While a new domestically focused trade policy may benefit a portion of American companies and workers, the unintended consequences of trying to improve the U.S. current account balance could prove to be non-trivial. If ultimately the legislation passed by Congress provides an outsized benefit to domestic producers, global financial conditions could tighten meaningfully as more U.S. dollars are repatriated from abroad by U.S. corporations, decreasing the supply of dollars available in global credit markets. Not only would this capital flight back to the U.S. increase the value of the dollar, in turn putting downward pressure on U.S. inflation, foreign based borrowers of USD would see the value of their liability grow as the dollar appreciates against their local currency. As an estimate of the magnitude of this liability increase, a recent report circulated by a conservative Washington think tank estimates the debt burden for companies and states in developing countries with U.S. dollar liabilities would jump by $750 billion as a result of the change in tax policy. Additionally, the managed devaluation of the Chinese yuan currently underway would become significantly harder to manage as capital flight out of the yuan could increase as the dollar strengthened against the yuan. A rapid yuan devaluation could cause a disinflationary shock globally as a cheaper currency and excess capacity would exert downward pressure on prices outside of China. Although none of the consequences mentioned are explicitly a U.S.-centric problem, it would be difficult to imagine a scenario where the U.S. is able to escape an increase in global deflationary pressures unscathed. It is still early days in the Trump administration so proposed policies are subject to change, but at least initially, it appears that his desire to increase the America’s relevance in global trade may be inhibited by his own strong dollar politics.

Though the FOMC took a backseat to the changes on Capitol Hill that took place this month, it is still quite notable that FOMC Chair Yellen appeared at two speaking engagements to discuss monetary policy. On net, the two speeches did not do much to illuminate the FOMC’s future plans but Chair Yellen did note that she and most of her colleagues expect a few rate hikes this year. What was not discussed, however, was her view on the FOMC’s ability to taper their balance sheet down from $4.5 trillion. The topic of a potential reduction in balance sheet size had been a popular one in January, as several regional Federal Reserve Bank Presidents voiced a desire to start reducing reinvestment of maturing assets on the Fed balance sheet as an alternative to increasing the federal funds rate. It is still unclear though, if this desire to reduce the FOMC’s SOMA portfolio is simply postulation from noncore members of the FOMC, or if this alternative method to tightening monetary policy has gained traction within the committee as a whole.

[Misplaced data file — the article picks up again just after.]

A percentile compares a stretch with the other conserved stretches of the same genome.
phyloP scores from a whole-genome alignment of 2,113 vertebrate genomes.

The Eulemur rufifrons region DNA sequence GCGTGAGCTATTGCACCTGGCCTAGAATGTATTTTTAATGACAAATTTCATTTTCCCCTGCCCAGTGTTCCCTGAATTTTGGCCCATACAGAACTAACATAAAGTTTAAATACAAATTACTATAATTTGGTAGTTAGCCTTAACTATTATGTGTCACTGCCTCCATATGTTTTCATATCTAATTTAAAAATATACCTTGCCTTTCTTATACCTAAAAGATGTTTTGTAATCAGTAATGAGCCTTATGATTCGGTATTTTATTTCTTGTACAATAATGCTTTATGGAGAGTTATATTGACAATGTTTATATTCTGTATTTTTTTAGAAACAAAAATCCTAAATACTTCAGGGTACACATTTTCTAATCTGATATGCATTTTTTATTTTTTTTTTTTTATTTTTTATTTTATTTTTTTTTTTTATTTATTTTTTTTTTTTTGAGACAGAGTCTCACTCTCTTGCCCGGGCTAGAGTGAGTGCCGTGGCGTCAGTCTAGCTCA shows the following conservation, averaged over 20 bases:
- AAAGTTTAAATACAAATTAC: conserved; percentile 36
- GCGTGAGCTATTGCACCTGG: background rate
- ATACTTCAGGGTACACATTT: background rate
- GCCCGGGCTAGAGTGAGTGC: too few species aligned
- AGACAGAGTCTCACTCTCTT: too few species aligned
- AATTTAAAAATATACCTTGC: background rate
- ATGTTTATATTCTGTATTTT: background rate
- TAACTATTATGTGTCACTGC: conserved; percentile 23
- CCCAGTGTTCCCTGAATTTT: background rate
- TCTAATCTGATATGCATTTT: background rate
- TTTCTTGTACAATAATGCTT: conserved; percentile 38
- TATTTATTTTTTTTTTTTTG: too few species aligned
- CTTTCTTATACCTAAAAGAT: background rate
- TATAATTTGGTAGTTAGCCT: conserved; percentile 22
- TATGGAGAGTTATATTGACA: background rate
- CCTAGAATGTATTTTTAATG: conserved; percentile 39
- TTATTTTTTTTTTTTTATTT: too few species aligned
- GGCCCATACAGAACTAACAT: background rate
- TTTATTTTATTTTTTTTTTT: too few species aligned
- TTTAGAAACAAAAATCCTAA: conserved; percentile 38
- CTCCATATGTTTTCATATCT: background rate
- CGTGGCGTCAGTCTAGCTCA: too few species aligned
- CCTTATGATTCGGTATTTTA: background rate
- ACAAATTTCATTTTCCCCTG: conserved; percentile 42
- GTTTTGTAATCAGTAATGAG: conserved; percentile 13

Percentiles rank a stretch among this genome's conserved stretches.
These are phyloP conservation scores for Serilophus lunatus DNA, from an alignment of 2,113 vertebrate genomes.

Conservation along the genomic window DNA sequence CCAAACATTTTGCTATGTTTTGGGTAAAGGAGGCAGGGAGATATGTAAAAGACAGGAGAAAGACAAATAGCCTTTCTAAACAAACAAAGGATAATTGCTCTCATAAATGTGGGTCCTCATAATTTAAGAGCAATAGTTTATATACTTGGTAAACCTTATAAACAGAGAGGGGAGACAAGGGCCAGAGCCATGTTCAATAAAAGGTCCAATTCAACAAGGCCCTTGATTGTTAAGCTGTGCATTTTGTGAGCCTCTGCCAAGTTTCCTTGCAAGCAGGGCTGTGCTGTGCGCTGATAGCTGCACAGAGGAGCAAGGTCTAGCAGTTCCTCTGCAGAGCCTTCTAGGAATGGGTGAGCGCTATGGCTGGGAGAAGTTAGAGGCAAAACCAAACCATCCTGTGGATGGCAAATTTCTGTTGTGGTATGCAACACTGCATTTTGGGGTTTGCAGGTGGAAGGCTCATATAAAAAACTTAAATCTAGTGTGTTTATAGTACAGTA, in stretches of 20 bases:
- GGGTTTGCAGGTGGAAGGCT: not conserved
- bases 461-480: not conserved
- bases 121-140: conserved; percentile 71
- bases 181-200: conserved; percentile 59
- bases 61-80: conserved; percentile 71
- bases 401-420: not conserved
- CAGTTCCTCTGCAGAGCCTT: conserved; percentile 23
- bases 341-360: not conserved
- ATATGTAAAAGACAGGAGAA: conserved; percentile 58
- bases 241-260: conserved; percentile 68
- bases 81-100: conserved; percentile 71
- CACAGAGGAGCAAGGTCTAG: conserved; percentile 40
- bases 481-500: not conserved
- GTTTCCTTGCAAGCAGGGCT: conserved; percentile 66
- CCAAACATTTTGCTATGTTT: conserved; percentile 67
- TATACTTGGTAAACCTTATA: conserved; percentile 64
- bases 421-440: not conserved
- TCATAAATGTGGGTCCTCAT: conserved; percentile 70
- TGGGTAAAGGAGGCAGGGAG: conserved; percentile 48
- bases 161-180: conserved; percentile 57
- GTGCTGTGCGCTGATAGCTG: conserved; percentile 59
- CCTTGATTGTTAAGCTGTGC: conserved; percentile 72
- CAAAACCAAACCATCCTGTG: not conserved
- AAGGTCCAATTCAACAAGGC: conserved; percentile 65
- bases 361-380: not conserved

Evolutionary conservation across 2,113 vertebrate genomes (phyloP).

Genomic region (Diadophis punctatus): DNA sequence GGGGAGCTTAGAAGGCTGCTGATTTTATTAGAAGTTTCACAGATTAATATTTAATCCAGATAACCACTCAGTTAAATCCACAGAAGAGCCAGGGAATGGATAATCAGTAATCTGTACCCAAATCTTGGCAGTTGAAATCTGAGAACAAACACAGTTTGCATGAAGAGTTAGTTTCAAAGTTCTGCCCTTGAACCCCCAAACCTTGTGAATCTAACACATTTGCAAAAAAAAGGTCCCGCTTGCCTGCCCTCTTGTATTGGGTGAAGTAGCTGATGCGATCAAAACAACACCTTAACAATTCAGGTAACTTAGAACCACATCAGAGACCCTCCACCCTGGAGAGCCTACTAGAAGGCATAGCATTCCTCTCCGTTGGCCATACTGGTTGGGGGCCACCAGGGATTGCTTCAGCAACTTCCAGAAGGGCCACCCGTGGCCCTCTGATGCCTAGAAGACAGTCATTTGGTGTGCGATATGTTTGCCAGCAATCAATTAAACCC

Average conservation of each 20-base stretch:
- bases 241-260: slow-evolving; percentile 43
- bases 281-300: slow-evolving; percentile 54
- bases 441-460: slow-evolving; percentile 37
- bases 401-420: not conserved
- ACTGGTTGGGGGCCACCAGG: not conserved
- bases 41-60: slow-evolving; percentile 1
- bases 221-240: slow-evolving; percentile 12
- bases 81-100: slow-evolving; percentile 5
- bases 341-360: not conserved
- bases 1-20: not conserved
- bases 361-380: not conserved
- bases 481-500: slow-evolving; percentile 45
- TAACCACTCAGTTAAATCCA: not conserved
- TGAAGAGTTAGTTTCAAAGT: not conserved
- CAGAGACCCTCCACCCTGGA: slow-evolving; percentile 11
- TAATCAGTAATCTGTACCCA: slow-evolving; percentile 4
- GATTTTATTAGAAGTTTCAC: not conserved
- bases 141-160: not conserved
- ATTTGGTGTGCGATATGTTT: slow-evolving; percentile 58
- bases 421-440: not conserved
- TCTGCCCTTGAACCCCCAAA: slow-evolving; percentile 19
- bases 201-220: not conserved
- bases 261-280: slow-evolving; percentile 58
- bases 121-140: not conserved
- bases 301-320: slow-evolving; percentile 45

To close out the month’s macroeconomic events, the Bank of Japan (BoJ) kept its policy on hold as expected at its month end policy meeting. The policy rate will remain at -0.1%, while JGB purchases should continue to track around ¥80 trillion annually but will continue to target a 10y JGB yield around zero meaning the BoJ may adjust the size of their purchasing operations depending on yield levels. Surprisingly, the BoJ did make upward adjustments to its real GDP forecasts for 2017 and 2018 and now look for 1.5% growth in 2017, up from 1.3% and 1.1% in 2018, up from 0.9%. These upward revisions for growth come as a result of the BoJ’s confidence that a weaker Yen will improve exports, which just turned positive for the first time in 14 months. However, in order for growth to meaningfully improve, Japanese consumption will have to break out of its current flat trend which has seen real private consumption average a meager 0.15% growth QoQ since 2011.

Although the Treasury market held steady in January, with 30y bonds closing the month virtually unchanged at a yield of 3.06%, it appears that the market dynamics of 2017 will be somewhat different than years past. Whereas 2015 and 2016 saw no real catalyst for upside economic surprise, the potential for lower personal and corporate taxes, less regulation and more fiscal spending from the new U.S. administration gives risk markets more positive potential outcomes to discount. That is not to say that any or all of the potentially positive catalysts will come to pass but the increase in potential constructive outcomes provides a more balanced skew of risks for financial markets than seen recently. Regardless of the eventual realized outcome, the confluence of potential macroeconomic catalysts has 2017 shaping up to be a fascinating year for financial markets.

Source: Bloomberg Barclays Live

U.S. Trade Balance of Goods and Services ($bln)

Source: Bloomberg

10y Japanese Government Bond Yield

Source: Bloomberg